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The Spanish midfielder and future mayor of Florence is home again.

ACF Fiorentina v FC Internazionale - Serie A Photo by Gabriele Maltinti/Getty Images

It’s been 1,164 days since Fiorentina—under the Della Valle brothers and Pantaleo Corvino—sold Borja Valero to Inter Milan. 3 years, 2 months, and 6 days later, he’s officially returned to Florence on a free transfer with a year-long contract that he could extend for a second if he wants before joining the Viola management. Welcome home, mayor.

I cannot begin to describe the importance of this signing. Yes, he’s a 35-year-old and likely won’t play too many minutes, but he’s still a wonderful passer and should improve the team. Specifically, he’ll be able to retrieve the ball from the defense or his fellow midfielders and thread it through to the attackers, which in turn means Franck Ribery won’t be forced to drop to his own defense to pick up possession and will instead get to stay closer to the opposing goal.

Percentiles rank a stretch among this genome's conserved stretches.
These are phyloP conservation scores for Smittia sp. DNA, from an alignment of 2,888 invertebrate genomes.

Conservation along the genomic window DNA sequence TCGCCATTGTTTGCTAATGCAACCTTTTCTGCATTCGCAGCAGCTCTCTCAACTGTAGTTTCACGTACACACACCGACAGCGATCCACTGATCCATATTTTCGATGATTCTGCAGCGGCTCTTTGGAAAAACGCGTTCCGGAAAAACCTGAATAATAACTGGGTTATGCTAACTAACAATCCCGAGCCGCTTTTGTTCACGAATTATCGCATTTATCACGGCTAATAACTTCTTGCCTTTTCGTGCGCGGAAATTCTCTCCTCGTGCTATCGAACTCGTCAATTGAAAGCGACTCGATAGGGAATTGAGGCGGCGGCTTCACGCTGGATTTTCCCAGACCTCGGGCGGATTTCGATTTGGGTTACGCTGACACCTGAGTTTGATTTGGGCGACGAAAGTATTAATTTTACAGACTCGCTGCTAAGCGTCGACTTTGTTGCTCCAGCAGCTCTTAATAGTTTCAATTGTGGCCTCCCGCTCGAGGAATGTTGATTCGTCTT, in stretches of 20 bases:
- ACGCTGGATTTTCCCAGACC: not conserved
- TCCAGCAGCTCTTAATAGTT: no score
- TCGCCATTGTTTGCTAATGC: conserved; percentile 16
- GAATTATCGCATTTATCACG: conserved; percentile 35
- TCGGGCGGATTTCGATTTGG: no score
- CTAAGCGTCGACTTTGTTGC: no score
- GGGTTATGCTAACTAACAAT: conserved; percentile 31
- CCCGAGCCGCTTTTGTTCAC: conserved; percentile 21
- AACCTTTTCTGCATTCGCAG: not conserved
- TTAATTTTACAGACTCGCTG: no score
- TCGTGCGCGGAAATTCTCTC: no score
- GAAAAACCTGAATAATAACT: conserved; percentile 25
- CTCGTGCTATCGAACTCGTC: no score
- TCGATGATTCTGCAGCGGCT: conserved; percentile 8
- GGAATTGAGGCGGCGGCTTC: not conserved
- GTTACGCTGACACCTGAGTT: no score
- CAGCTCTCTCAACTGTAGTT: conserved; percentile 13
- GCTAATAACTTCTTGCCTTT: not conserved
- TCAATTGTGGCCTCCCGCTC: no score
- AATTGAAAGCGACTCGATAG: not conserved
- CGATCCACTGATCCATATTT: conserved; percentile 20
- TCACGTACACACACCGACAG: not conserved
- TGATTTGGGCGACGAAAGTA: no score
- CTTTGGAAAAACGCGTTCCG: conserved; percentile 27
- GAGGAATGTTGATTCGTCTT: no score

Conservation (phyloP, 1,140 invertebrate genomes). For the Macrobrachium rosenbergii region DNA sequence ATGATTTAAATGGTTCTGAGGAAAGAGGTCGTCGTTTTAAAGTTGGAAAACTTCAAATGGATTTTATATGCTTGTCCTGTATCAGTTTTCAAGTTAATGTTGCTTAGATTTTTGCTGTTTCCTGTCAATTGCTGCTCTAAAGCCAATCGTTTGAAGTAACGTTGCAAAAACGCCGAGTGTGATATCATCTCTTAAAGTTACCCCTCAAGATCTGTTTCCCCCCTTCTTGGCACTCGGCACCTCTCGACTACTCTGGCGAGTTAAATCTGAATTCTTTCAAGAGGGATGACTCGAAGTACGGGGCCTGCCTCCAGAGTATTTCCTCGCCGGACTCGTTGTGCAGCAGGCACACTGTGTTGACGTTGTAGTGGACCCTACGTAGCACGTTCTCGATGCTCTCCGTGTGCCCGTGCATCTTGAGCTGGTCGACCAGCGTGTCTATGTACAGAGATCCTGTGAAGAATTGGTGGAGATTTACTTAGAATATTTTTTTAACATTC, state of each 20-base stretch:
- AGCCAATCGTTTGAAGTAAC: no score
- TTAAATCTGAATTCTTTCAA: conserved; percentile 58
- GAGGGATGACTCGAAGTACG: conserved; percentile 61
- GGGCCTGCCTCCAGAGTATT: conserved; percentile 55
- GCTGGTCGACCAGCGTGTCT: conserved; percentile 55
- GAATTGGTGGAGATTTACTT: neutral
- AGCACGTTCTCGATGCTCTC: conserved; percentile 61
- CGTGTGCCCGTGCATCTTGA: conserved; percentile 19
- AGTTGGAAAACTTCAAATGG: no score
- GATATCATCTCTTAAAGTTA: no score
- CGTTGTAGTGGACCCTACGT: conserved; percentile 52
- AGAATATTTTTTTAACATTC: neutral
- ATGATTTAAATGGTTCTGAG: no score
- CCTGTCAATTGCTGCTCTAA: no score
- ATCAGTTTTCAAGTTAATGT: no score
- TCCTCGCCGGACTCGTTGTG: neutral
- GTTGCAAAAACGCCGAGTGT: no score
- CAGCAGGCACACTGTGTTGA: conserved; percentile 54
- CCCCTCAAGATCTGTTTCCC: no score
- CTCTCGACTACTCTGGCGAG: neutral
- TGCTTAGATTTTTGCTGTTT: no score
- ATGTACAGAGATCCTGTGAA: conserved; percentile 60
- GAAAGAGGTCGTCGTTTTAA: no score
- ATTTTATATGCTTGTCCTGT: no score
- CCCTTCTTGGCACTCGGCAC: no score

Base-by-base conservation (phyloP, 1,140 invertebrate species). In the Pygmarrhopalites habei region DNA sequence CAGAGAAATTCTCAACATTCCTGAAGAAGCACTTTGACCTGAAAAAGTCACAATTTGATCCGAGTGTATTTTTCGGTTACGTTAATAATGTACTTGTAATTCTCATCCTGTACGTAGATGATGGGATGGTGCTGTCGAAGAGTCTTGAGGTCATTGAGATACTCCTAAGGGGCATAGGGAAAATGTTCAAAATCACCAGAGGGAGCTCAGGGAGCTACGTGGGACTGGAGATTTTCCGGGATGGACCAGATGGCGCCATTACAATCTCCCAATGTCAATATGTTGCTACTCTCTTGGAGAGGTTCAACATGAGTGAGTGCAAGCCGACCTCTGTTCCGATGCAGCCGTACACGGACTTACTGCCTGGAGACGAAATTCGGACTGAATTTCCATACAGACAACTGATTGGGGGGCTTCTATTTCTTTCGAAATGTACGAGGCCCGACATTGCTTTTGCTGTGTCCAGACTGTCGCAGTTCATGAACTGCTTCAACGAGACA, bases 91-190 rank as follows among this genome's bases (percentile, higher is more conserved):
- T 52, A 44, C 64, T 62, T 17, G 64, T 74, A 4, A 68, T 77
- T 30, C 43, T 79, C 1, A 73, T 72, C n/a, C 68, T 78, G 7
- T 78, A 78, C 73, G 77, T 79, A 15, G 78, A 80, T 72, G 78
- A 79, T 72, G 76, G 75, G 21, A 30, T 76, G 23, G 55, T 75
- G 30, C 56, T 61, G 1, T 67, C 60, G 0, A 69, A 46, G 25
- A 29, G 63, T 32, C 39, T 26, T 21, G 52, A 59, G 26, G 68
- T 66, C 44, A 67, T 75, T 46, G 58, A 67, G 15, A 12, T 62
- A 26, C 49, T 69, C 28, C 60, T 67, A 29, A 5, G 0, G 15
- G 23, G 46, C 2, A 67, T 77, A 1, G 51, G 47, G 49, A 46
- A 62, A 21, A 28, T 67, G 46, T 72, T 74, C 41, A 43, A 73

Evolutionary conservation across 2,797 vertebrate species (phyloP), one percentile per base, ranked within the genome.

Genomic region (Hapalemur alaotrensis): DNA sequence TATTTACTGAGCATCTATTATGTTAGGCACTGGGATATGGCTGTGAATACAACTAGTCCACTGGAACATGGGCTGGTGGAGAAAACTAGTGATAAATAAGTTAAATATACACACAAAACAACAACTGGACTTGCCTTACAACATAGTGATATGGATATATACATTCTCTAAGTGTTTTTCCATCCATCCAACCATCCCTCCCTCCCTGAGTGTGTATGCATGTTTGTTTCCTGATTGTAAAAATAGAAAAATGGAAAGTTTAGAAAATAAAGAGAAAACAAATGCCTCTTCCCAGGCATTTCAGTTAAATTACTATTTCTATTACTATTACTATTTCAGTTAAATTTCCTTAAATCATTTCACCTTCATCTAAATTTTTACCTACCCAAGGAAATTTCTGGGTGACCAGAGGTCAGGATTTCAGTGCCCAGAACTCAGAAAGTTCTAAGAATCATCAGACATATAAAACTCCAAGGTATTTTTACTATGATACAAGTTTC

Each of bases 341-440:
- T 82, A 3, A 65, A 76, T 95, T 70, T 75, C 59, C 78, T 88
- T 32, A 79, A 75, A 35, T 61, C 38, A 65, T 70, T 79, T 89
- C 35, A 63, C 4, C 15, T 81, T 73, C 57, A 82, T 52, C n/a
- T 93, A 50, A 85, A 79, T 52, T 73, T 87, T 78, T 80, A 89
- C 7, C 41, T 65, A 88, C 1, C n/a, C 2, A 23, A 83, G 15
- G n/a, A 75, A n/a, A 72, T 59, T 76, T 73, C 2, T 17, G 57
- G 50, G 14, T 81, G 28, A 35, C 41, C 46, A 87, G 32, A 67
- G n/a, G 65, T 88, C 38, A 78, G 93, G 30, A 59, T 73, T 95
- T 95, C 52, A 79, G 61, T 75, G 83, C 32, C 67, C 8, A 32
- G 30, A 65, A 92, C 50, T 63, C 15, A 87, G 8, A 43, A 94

More than that, though, Borja will serve as a leader and a role model. He’s played professionally in Spain, England, and Italy. He’s played in every possible competition. He can teach his younger Fiorentina teammates so much, whether that’s where to go off the ball or how to take care of their bodies off the pitch. He’s always been one of the smartest players on any team he’s on, and now he’s a resource for the Viola.

That still doesn’t capture the emotional energy this move has released. Borja was the best-beloved of Florence during his first half decade in the city. He and his family immediately dropped into the rhythms of the city and became, well, not your average Florentines, but perhaps your outstanding Florentines. While many players (rightly) keep themselves shut in at home to avoid the crowds, the Valeros always seemed completely at ease connecting with their fellow Firenze denizens. They really were the first family of Florence.

ACF Fiorentina v FC Internazionale - Serie A
“Borja, this is always your house.”
Photo by Gabriele Maltinti/Getty Images

That’s what made his departure so wrenching. The man is a true professional and didn’t make a scene, but explained the situation calmly, said his goodbyes, and left for Milan, where he was never gave anything less than his all. Now, though, he’s back in the city. His city.

That’s the end of the article because I’m tearing up.